More than 300 of the public television celebrity's signature landscape paintings have been collected into a coffee table book.
Even decades after his death, landscape painter and super-chill art teacher Bob Ross remains one of public television’s biggest celebrities. In celebration of the 35th anniversary of his TV debut, Universe Publishing is putting out a full-fledged monograph honoring the man who “managed to take over the art world with his army of happy little trees,” as Paul Ruditis writes in his introduction to , the new coffee table book out October 10.
Below are a few of the masterpieces it features, starring just as many happy little trees and clouds as you’d expect.
The congenial, tranquil TV host was popular enough during the 31-season run of The Joy of Painting to be invited onto morning shows like Live with Regis and Kathie Lee (though he was reportedly too publicity-shy to talk about himself on Oprah). And yet Ross's fame has skyrocketed to greater heights since his death from lymphoma in 1995. More than 20 years later, his work is meme-ified, parodied, and beloved by legions of modern fans—who occasionally even dress up like him for bar crawls. And yes, we consider ourselves among his biggest fans.
The new art book highlights more than 300 of the 30,000 paintings Ross completed in his lifetime. It contains instructions for recreating some of his signature nature scenes, interspersed with some of the inspirational wisdom that made him such a popular fixture on TV.
Ross's characteristic style was the result of an oil-painting technique called wet-on-wet. This efficient style of blending pigments together on the canvas before they dry—which dates back to the 15th century—is quicker than other oil-painting techniques, making his prolific output possible. He tended to use just 12 colors in his work: Titanium White, Dark Sienna, Van Dyke Brown, Phthalo Green, Sap Green, Prussian Blue, Cadmium Yellow, Yellow Ochre, Indian Yellow, Alizarin Crimson, and Bright Red, combining them to create the full spectrum of natural hues he wanted.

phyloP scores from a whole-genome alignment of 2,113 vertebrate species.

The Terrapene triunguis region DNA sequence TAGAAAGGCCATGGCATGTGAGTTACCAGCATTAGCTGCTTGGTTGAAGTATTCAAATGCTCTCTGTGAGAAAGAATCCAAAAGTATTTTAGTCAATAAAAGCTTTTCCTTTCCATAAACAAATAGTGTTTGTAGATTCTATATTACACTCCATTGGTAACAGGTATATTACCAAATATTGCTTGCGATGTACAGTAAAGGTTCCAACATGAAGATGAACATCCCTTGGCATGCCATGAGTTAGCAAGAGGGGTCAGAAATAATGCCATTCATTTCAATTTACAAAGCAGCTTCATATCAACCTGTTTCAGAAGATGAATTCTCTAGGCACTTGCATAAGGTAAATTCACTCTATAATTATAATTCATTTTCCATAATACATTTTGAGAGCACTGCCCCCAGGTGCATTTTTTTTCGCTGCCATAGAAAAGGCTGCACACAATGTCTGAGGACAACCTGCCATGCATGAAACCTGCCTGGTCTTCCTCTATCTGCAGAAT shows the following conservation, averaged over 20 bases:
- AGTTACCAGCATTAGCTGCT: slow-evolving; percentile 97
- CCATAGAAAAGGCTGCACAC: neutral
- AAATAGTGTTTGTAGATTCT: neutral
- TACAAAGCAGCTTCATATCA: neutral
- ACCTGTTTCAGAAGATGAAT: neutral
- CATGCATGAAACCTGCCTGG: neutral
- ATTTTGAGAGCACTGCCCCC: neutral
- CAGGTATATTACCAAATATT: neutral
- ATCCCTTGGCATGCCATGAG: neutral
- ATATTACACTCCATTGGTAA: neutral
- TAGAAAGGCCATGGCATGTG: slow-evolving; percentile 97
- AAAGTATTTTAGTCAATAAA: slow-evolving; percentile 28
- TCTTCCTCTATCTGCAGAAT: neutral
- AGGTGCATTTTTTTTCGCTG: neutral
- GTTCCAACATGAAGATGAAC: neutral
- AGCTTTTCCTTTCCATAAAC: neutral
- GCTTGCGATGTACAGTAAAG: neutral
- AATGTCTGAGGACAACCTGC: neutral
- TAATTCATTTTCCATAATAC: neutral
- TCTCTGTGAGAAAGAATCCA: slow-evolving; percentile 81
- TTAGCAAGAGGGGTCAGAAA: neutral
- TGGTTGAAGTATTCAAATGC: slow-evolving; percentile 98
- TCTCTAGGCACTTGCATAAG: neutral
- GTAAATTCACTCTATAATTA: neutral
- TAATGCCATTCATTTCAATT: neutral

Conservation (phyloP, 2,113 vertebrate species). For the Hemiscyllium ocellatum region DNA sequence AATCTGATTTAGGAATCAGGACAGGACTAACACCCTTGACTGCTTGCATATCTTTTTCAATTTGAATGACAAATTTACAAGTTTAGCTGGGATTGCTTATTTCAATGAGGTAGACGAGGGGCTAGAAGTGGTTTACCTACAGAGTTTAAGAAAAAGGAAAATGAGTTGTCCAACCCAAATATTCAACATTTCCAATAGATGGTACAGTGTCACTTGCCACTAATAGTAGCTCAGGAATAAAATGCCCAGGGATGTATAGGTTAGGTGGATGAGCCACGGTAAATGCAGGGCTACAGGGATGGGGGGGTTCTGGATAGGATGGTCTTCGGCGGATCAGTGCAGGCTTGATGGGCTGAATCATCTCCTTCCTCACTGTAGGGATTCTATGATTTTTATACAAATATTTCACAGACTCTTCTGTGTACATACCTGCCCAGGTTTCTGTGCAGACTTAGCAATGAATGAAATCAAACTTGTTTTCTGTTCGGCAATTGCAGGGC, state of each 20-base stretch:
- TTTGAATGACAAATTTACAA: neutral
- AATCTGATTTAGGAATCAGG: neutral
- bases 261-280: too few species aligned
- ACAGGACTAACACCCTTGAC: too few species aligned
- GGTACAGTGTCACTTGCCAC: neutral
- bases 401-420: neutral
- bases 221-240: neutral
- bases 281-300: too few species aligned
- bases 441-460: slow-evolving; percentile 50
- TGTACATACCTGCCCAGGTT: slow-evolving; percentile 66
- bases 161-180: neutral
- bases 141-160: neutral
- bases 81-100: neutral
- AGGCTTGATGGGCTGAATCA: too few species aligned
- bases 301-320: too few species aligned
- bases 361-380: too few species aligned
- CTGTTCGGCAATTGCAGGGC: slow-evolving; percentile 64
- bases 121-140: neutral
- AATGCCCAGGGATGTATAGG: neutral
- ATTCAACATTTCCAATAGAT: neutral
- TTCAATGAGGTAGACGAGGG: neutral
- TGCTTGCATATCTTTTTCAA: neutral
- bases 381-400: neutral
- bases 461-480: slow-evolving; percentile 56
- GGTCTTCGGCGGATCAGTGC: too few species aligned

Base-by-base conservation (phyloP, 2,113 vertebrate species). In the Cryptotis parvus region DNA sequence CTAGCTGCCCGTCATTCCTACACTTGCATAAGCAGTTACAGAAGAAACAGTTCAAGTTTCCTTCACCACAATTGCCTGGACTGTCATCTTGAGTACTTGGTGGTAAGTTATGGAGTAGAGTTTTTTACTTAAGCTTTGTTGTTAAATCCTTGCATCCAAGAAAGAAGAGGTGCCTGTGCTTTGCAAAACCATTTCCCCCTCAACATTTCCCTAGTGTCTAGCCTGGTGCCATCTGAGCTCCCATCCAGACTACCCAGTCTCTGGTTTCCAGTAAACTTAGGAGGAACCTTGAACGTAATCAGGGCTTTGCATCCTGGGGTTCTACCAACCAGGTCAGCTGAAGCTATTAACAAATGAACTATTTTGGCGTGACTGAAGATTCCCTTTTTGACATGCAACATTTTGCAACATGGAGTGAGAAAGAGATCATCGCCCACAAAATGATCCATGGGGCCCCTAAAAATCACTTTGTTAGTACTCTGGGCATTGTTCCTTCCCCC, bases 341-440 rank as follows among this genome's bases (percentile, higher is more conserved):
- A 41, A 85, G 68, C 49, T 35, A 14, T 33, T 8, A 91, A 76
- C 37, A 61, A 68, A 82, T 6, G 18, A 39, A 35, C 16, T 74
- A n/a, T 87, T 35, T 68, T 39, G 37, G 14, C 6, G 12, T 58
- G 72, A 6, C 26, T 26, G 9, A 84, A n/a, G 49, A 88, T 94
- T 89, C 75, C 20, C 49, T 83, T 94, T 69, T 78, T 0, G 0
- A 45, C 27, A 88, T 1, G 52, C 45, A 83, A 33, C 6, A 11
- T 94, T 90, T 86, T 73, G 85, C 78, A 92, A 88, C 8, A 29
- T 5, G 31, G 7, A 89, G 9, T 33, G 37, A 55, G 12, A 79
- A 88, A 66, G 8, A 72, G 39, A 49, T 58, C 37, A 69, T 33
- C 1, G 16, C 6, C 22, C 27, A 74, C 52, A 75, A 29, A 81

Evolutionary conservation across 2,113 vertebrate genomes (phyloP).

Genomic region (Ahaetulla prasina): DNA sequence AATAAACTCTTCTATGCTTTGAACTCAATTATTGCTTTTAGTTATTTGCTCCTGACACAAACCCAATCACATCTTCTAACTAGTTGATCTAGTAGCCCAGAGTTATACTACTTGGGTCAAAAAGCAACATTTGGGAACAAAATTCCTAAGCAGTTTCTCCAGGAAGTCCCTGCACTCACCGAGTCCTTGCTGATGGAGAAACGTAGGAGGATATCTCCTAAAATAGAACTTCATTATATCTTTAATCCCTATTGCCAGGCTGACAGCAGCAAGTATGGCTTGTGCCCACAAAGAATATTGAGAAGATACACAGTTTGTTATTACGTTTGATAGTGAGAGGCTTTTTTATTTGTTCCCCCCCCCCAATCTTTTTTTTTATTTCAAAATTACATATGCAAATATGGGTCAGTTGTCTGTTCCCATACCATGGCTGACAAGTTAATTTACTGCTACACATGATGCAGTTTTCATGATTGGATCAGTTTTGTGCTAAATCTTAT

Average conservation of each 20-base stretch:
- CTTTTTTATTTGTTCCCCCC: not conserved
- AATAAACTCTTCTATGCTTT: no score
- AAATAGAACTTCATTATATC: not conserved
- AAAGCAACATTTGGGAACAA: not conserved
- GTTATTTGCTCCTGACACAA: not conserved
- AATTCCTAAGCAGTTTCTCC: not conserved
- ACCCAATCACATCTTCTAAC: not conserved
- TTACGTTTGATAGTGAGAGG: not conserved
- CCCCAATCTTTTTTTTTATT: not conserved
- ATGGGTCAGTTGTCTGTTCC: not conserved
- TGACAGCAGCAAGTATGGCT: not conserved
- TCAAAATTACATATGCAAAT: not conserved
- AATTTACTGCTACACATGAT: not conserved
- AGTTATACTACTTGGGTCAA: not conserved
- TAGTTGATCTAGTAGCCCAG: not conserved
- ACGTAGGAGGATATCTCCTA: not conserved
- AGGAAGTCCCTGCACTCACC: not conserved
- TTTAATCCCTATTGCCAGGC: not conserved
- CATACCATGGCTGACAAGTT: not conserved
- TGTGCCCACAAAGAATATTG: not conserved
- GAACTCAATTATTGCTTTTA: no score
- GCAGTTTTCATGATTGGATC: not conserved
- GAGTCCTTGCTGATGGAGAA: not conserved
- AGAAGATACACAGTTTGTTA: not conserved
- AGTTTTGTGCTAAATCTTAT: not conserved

When prepping to paint, Ross covered his stretched canvas in a thin coat of Liquid White, making the canvas wet so that the the oil paints could blend. That is, unless he was doing a night scene, in which case he started with a layer of Black Gesso paint, letting it dry before starting in on the image.
The painter never sketched out his ideas before he touched his brush to the canvas—he just went where his imagination took him. “This is not something you should labor over or worry about,” he told his viewers. “Enjoy it. If painting does nothing else, it should make you happy.”
Improvisation was a theme of his lessons, and Ross—who would have turned 75 on October 29—didn’t believe that mistakes existed in art. “Anything we don’t like, we’ll turn it into a happy little tree or something,” he said.
If you're truly too anxious to put paint to canvas, though, you can always get started with The Bob Ross Coloring Book, which features some of the same artwork. Bob Ross: The Joy of Painting is available for pre-order for $30 on Amazon.
All images © Bob Ross, Inc. from Bob Ross: The Joy of Painting, Universe Publishing, 2017.